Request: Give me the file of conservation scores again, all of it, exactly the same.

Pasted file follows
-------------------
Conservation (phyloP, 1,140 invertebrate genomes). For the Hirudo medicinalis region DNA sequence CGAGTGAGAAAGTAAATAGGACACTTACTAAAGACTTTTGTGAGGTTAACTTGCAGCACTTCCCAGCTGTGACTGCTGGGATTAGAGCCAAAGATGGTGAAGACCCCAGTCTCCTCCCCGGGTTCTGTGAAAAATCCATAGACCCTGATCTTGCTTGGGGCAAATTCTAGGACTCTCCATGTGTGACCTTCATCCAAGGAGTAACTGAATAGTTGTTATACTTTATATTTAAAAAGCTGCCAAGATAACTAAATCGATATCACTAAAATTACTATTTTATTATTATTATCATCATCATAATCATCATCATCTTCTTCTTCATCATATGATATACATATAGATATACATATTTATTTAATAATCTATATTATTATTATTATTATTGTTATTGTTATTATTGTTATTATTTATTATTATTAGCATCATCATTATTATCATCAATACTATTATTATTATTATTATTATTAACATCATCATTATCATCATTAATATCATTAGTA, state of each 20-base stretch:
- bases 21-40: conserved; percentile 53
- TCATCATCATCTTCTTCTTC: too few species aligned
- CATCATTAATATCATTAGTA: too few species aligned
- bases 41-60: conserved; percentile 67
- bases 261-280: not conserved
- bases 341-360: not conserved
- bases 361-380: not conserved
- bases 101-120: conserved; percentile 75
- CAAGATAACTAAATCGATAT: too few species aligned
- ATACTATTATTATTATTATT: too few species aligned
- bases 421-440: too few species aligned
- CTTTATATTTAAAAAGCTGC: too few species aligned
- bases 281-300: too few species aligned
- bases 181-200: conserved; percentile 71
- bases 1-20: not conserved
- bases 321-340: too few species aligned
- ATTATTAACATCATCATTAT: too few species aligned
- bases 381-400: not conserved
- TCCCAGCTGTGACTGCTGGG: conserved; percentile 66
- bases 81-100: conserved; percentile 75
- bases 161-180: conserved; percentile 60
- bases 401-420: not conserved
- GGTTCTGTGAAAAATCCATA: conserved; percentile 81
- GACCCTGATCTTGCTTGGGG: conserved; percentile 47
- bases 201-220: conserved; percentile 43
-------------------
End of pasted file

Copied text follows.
Conservation (phyloP, 1,140 invertebrate genomes). For the Hirudo medicinalis region DNA sequence CGAGTGAGAAAGTAAATAGGACACTTACTAAAGACTTTTGTGAGGTTAACTTGCAGCACTTCCCAGCTGTGACTGCTGGGATTAGAGCCAAAGATGGTGAAGACCCCAGTCTCCTCCCCGGGTTCTGTGAAAAATCCATAGACCCTGATCTTGCTTGGGGCAAATTCTAGGACTCTCCATGTGTGACCTTCATCCAAGGAGTAACTGAATAGTTGTTATACTTTATATTTAAAAAGCTGCCAAGATAACTAAATCGATATCACTAAAATTACTATTTTATTATTATTATCATCATCATAATCATCATCATCTTCTTCTTCATCATATGATATACATATAGATATACATATTTATTTAATAATCTATATTATTATTATTATTATTGTTATTGTTATTATTGTTATTATTTATTATTATTAGCATCATCATTATTATCATCAATACTATTATTATTATTATTATTATTAACATCATCATTATCATCATTAATATCATTAGTA, state of each 20-base stretch:
- bases 21-40: conserved; percentile 53
- TCATCATCATCTTCTTCTTC: too few species aligned
- CATCATTAATATCATTAGTA: too few species aligned
- bases 41-60: conserved; percentile 67
- bases 261-280: not conserved
- bases 341-360: not conserved
- bases 361-380: not conserved
- bases 101-120: conserved; percentile 75
- CAAGATAACTAAATCGATAT: too few species aligned
- ATACTATTATTATTATTATT: too few species aligned
- bases 421-440: too few species aligned
- CTTTATATTTAAAAAGCTGC: too few species aligned
- bases 281-300: too few species aligned
- bases 181-200: conserved; percentile 71
- bases 1-20: not conserved
- bases 321-340: too few species aligned
- ATTATTAACATCATCATTAT: too few species aligned
- bases 381-400: not conserved
- TCCCAGCTGTGACTGCTGGG: conserved; percentile 66
- bases 81-100: conserved; percentile 75
- bases 161-180: conserved; percentile 60
- bases 401-420: not conserved
- GGTTCTGTGAAAAATCCATA: conserved; percentile 81
- GACCCTGATCTTGCTTGGGG: conserved; percentile 47
- bases 201-220: conserved; percentile 43